As of April, all new European automobiles are required to have eCall, a vehicle-integrated emergency call system that can alert first responders in the event of an accident.
The tech is already available on some BMW models in Europe, and it could be mandatory for all Euro bikes in just a few years. BMW released this video to explain how the system works on motorcycles.
eCall is a standardized emergency response system that automatically contacts 112 (the European emergency telephone number) in the event of a crash. When an accident is detected, a cell phone network connection is used to dispatch help to the scene. Estimates from a cars-only pilot program suggest a 40-50 percent decrease in emergency response time with eCall, which could save 2,500 lives each year. Responders get the vehicle’s exact location, time of accident, and direction of travel (especially important on divided highways). Airbag and sensor data can also be transmitted.
In the motorcycle system, once eCall is activated, riders get to have a conversation with their handlebar, where a tiny speaker and microphone hide. Users also have the option of manually triggering the system in the event of an emergency without an impact, and can cancel the call (maybe by saying something like this) and shut down the bike to call off the rescue. Emergencies without impact could include an accident you witnessed or a personal medical issue.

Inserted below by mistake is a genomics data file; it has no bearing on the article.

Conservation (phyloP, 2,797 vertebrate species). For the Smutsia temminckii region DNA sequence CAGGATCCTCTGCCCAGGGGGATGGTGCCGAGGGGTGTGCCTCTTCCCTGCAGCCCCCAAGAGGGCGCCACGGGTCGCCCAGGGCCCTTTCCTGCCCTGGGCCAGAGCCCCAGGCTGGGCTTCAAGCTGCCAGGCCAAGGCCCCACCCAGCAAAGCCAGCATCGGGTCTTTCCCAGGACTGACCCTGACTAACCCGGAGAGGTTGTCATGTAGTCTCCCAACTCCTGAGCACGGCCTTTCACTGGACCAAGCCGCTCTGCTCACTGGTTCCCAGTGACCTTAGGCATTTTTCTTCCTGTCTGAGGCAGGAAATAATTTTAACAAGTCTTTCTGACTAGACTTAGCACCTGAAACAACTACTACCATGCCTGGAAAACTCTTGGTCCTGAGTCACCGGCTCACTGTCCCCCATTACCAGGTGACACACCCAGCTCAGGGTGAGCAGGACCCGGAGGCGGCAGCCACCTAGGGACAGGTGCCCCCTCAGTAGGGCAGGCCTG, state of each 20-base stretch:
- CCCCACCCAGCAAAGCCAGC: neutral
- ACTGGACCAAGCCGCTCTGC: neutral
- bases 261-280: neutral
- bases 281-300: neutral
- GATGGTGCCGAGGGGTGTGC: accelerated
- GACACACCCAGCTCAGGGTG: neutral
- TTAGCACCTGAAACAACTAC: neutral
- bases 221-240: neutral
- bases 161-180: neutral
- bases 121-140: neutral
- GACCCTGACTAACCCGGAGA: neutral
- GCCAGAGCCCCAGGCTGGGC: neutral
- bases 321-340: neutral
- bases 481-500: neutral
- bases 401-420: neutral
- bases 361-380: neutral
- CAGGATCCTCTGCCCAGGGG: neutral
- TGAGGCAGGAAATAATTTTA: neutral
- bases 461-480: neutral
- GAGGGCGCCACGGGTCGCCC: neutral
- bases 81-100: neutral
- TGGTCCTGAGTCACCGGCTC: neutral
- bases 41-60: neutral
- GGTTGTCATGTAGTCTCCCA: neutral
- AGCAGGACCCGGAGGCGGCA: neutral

As more vehicles start to carry the system, response times are expected to decrease for all kinds of motoring accidents, not just incidents affecting eCall-equipped vehicles.
Automakers have known about the eCall deadline for several years, so the change is no surprise. With support from the ACEA (Association des Constructeurs Européens d'Automobiles), the European Parliament voted in 2015 to require eCall in all new automobiles by 2018. This is the same legislative body that mandated ABS for all new motorcycles over 125 cc. Considering eCall has the support of the ACEM (the motorcycle equivalent of ACEA), eCall could certainly find a home on motorcycles everywhere. ACEM members include Triumph, KTM, BMW, Ducati, the Japanese big four, and even Harley-Davidson.
While BMW Motorrad has offered eCall domestically since 2016, there would be some technical details to work out before bringing it to motorcycles in the United States. Still, if motorcycle manufacturers are eventually required to provide the system on bikes sold in Europe, it's not hard to imagine they would try to make a little more profit by offering it as an additional-cost option on motorcycles sold in the United States, too.